American Airlines and Southwest Airlines reported profits for the three months ending in September, reflecting the industry’s recovery despite the spread of the Delta variant of the coronavirus. But the airlines aren’t entirely out of the woods: Both would have reported losses were it not for federal pandemic aid.
Still, the financial results show that the industry is on the mend as travel steadily resumes and both American and Southwest said they expected to do even better in the final three months of the year, lifted by corporate, international and holiday travel.
“We made good progress in our pandemic recovery in third quarter 2021, and I expect more in fourth quarter,” Gary Kelly, Southwest’s chief executive, said in a statement. “I’m very excited about the demand recovery and our prospects for 2022.”
Southwest reported a profit of $446 million for the third quarter, with revenue of $4.7 billion. The Delta variant robbed the airline of an estimated $300 million in revenue over the summer, but Southwest also suffered from operational challenges, including a three-day stretch of widespread flight delays and cancellations in June that was echoed earlier this month.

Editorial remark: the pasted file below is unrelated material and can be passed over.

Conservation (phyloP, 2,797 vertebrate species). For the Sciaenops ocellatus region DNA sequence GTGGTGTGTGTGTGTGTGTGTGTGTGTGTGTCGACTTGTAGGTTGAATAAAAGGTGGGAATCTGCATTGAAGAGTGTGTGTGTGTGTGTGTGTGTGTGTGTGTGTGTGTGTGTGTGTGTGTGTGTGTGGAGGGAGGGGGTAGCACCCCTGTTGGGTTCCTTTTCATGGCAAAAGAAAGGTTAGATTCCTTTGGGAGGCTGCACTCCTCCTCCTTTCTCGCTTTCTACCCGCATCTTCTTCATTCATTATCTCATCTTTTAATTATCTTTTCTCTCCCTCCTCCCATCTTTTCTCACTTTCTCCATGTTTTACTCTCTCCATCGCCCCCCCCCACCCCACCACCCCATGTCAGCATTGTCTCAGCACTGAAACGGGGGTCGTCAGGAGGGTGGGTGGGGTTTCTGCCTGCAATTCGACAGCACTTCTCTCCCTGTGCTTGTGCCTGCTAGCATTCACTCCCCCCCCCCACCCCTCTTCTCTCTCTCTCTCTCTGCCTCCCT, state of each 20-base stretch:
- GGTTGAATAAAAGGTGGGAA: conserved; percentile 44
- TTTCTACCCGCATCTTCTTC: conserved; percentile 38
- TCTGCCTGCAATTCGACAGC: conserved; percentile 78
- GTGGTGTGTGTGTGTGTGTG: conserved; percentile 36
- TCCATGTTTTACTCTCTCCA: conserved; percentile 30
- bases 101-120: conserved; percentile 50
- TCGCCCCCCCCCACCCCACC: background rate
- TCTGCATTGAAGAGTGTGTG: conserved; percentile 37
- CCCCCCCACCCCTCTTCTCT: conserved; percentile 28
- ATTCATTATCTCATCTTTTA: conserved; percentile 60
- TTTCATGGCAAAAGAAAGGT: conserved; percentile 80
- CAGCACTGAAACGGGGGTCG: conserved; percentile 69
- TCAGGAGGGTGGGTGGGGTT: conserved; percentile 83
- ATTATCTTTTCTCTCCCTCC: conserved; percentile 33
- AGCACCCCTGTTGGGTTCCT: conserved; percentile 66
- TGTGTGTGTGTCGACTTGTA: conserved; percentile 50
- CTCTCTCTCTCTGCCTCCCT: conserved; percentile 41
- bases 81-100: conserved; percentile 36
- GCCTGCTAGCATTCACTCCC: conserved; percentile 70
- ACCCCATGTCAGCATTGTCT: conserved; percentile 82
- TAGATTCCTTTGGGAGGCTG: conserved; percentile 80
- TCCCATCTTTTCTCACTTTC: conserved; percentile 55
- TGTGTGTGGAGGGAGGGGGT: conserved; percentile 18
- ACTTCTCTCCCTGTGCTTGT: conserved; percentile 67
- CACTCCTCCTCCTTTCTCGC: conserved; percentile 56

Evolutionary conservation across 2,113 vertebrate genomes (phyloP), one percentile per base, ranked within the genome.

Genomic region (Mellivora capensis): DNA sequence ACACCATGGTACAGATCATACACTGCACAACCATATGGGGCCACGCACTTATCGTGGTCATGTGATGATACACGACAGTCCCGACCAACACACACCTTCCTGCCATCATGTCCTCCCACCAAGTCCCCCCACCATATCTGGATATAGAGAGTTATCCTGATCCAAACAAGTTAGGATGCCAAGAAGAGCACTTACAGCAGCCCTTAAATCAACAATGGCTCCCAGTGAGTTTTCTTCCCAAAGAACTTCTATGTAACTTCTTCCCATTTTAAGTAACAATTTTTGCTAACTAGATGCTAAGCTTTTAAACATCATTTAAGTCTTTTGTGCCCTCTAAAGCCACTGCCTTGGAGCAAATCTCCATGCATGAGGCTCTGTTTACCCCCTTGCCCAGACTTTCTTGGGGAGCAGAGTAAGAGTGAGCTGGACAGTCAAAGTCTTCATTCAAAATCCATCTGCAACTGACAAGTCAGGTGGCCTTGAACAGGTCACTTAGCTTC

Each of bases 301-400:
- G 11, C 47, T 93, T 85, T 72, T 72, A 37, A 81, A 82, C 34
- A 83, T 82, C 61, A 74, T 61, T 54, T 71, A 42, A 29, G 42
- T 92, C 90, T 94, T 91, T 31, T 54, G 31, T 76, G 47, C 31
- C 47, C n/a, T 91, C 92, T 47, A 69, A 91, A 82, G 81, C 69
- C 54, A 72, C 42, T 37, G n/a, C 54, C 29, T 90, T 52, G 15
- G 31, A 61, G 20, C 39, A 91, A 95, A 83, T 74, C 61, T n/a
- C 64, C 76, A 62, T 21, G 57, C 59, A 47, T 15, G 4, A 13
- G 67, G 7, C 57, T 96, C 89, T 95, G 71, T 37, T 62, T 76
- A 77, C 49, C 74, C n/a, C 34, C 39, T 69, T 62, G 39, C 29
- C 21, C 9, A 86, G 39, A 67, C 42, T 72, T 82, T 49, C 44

“Available staffing fell below plan and, along with other factors, caused us to miss our operational ontime performance targets,” Mr. Kelly acknowledged. As a result, the airline has reined in plans for 2022 as it looks to hire 5,000 people before the end of this year. Mr. Kelly said Southwest was more than halfway toward that goal.
Ticket sales have started to improve in recent weeks, but the Delta variant and the operational challenges will weigh on Southwest’s fourth-quarter results. The airline said the virus has cost it an estimated $40 million this month, while a dayslong stretch of disrupted flights that ended last week will cost it $75 million. The rest of the quarter looks strong, though, with trends in holiday ticket sales in line with 2019.
American, which reported a profit of $169 million bolstered by federal aid, also said it expected strong holiday demand, which the airline expects will help it end the fourth quarter with about 80 percent as much revenue and nearly 90 percent as many seats sold as in the final three months of 2019.
American received nearly $1 billion in federal aid during the third quarter to help pay employee salaries, while Southwest received $763 million.
Both airlines said they were optimistic about the recovery in corporate travel and a rebound in international travel with the United States expected to ease travel restrictions early next month. Delta and United, which both recently reported profits for the same quarter, have also expressed optimism for the months ahead, though rising fuel costs could weigh on those improvements.